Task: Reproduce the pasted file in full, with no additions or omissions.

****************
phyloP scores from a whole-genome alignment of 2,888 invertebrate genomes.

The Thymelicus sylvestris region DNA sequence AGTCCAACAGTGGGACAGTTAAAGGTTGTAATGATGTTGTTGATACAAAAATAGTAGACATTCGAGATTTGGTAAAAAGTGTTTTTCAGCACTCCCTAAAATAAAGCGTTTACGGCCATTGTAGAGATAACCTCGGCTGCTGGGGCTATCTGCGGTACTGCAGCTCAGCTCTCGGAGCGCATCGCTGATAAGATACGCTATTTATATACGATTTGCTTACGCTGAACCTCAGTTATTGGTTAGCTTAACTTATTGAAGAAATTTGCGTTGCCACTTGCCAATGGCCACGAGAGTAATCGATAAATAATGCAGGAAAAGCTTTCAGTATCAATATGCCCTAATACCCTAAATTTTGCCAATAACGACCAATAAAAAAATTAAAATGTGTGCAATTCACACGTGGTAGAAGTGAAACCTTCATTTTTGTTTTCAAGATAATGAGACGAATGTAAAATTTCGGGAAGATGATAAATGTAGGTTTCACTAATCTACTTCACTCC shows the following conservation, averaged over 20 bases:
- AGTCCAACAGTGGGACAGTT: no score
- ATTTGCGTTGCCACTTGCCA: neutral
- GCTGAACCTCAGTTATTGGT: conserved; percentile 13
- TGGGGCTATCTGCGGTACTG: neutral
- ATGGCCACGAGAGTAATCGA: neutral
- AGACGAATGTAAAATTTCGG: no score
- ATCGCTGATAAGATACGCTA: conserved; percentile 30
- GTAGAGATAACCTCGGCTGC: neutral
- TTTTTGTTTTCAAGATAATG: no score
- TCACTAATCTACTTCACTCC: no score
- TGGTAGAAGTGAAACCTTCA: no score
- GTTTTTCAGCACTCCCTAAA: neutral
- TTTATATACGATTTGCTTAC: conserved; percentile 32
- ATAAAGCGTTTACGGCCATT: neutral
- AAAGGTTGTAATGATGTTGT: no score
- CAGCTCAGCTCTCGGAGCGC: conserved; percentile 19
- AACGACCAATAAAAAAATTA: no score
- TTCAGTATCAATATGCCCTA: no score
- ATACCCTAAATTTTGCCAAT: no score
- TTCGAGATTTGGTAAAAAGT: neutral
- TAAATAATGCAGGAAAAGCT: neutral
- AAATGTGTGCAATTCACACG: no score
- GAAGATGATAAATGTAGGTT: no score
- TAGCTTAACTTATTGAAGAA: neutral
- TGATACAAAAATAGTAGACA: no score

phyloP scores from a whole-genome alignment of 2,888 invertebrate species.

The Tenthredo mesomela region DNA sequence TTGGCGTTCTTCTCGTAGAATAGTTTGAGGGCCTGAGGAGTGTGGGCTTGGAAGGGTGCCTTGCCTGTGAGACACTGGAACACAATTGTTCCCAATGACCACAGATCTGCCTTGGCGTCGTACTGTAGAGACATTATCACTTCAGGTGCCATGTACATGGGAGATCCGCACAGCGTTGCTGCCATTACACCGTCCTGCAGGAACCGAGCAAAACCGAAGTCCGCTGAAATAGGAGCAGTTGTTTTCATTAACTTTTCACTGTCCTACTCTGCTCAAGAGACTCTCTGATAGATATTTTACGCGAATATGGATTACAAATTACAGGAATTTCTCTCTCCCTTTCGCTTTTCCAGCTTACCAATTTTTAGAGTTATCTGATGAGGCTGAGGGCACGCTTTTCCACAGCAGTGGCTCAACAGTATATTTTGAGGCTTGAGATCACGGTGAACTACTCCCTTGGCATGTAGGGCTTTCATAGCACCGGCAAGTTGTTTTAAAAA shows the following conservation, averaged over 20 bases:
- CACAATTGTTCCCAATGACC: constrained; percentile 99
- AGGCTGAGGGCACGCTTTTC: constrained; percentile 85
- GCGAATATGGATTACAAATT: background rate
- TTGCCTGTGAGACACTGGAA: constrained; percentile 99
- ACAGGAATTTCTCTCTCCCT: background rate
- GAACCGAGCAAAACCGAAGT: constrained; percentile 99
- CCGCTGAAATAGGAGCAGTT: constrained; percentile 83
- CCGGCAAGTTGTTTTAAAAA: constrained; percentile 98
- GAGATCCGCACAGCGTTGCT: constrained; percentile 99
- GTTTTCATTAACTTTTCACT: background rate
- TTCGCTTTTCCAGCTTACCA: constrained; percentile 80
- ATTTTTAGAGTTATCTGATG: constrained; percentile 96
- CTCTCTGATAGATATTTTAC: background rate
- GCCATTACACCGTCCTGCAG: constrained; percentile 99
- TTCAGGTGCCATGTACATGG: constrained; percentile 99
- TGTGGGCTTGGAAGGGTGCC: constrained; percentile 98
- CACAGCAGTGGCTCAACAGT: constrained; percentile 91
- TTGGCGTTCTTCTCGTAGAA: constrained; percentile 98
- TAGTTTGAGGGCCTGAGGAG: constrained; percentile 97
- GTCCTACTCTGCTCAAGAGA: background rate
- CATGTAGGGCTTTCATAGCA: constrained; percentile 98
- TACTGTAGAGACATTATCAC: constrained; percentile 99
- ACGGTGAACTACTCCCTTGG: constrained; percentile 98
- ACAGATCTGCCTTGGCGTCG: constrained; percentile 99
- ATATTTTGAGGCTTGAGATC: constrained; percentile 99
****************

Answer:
phyloP scores from a whole-genome alignment of 2,888 invertebrate genomes.

The Thymelicus sylvestris region DNA sequence AGTCCAACAGTGGGACAGTTAAAGGTTGTAATGATGTTGTTGATACAAAAATAGTAGACATTCGAGATTTGGTAAAAAGTGTTTTTCAGCACTCCCTAAAATAAAGCGTTTACGGCCATTGTAGAGATAACCTCGGCTGCTGGGGCTATCTGCGGTACTGCAGCTCAGCTCTCGGAGCGCATCGCTGATAAGATACGCTATTTATATACGATTTGCTTACGCTGAACCTCAGTTATTGGTTAGCTTAACTTATTGAAGAAATTTGCGTTGCCACTTGCCAATGGCCACGAGAGTAATCGATAAATAATGCAGGAAAAGCTTTCAGTATCAATATGCCCTAATACCCTAAATTTTGCCAATAACGACCAATAAAAAAATTAAAATGTGTGCAATTCACACGTGGTAGAAGTGAAACCTTCATTTTTGTTTTCAAGATAATGAGACGAATGTAAAATTTCGGGAAGATGATAAATGTAGGTTTCACTAATCTACTTCACTCC shows the following conservation, averaged over 20 bases:
- AGTCCAACAGTGGGACAGTT: no score
- ATTTGCGTTGCCACTTGCCA: neutral
- GCTGAACCTCAGTTATTGGT: conserved; percentile 13
- TGGGGCTATCTGCGGTACTG: neutral
- ATGGCCACGAGAGTAATCGA: neutral
- AGACGAATGTAAAATTTCGG: no score
- ATCGCTGATAAGATACGCTA: conserved; percentile 30
- GTAGAGATAACCTCGGCTGC: neutral
- TTTTTGTTTTCAAGATAATG: no score
- TCACTAATCTACTTCACTCC: no score
- TGGTAGAAGTGAAACCTTCA: no score
- GTTTTTCAGCACTCCCTAAA: neutral
- TTTATATACGATTTGCTTAC: conserved; percentile 32
- ATAAAGCGTTTACGGCCATT: neutral
- AAAGGTTGTAATGATGTTGT: no score
- CAGCTCAGCTCTCGGAGCGC: conserved; percentile 19
- AACGACCAATAAAAAAATTA: no score
- TTCAGTATCAATATGCCCTA: no score
- ATACCCTAAATTTTGCCAAT: no score
- TTCGAGATTTGGTAAAAAGT: neutral
- TAAATAATGCAGGAAAAGCT: neutral
- AAATGTGTGCAATTCACACG: no score
- GAAGATGATAAATGTAGGTT: no score
- TAGCTTAACTTATTGAAGAA: neutral
- TGATACAAAAATAGTAGACA: no score

phyloP scores from a whole-genome alignment of 2,888 invertebrate species.

The Tenthredo mesomela region DNA sequence TTGGCGTTCTTCTCGTAGAATAGTTTGAGGGCCTGAGGAGTGTGGGCTTGGAAGGGTGCCTTGCCTGTGAGACACTGGAACACAATTGTTCCCAATGACCACAGATCTGCCTTGGCGTCGTACTGTAGAGACATTATCACTTCAGGTGCCATGTACATGGGAGATCCGCACAGCGTTGCTGCCATTACACCGTCCTGCAGGAACCGAGCAAAACCGAAGTCCGCTGAAATAGGAGCAGTTGTTTTCATTAACTTTTCACTGTCCTACTCTGCTCAAGAGACTCTCTGATAGATATTTTACGCGAATATGGATTACAAATTACAGGAATTTCTCTCTCCCTTTCGCTTTTCCAGCTTACCAATTTTTAGAGTTATCTGATGAGGCTGAGGGCACGCTTTTCCACAGCAGTGGCTCAACAGTATATTTTGAGGCTTGAGATCACGGTGAACTACTCCCTTGGCATGTAGGGCTTTCATAGCACCGGCAAGTTGTTTTAAAAA shows the following conservation, averaged over 20 bases:
- CACAATTGTTCCCAATGACC: constrained; percentile 99
- AGGCTGAGGGCACGCTTTTC: constrained; percentile 85
- GCGAATATGGATTACAAATT: background rate
- TTGCCTGTGAGACACTGGAA: constrained; percentile 99
- ACAGGAATTTCTCTCTCCCT: background rate
- GAACCGAGCAAAACCGAAGT: constrained; percentile 99
- CCGCTGAAATAGGAGCAGTT: constrained; percentile 83
- CCGGCAAGTTGTTTTAAAAA: constrained; percentile 98
- GAGATCCGCACAGCGTTGCT: constrained; percentile 99
- GTTTTCATTAACTTTTCACT: background rate
- TTCGCTTTTCCAGCTTACCA: constrained; percentile 80
- ATTTTTAGAGTTATCTGATG: constrained; percentile 96
- CTCTCTGATAGATATTTTAC: background rate
- GCCATTACACCGTCCTGCAG: constrained; percentile 99
- TTCAGGTGCCATGTACATGG: constrained; percentile 99
- TGTGGGCTTGGAAGGGTGCC: constrained; percentile 98
- CACAGCAGTGGCTCAACAGT: constrained; percentile 91
- TTGGCGTTCTTCTCGTAGAA: constrained; percentile 98
- TAGTTTGAGGGCCTGAGGAG: constrained; percentile 97
- GTCCTACTCTGCTCAAGAGA: background rate
- CATGTAGGGCTTTCATAGCA: constrained; percentile 98
- TACTGTAGAGACATTATCAC: constrained; percentile 99
- ACGGTGAACTACTCCCTTGG: constrained; percentile 98
- ACAGATCTGCCTTGGCGTCG: constrained; percentile 99
- ATATTTTGAGGCTTGAGATC: constrained; percentile 99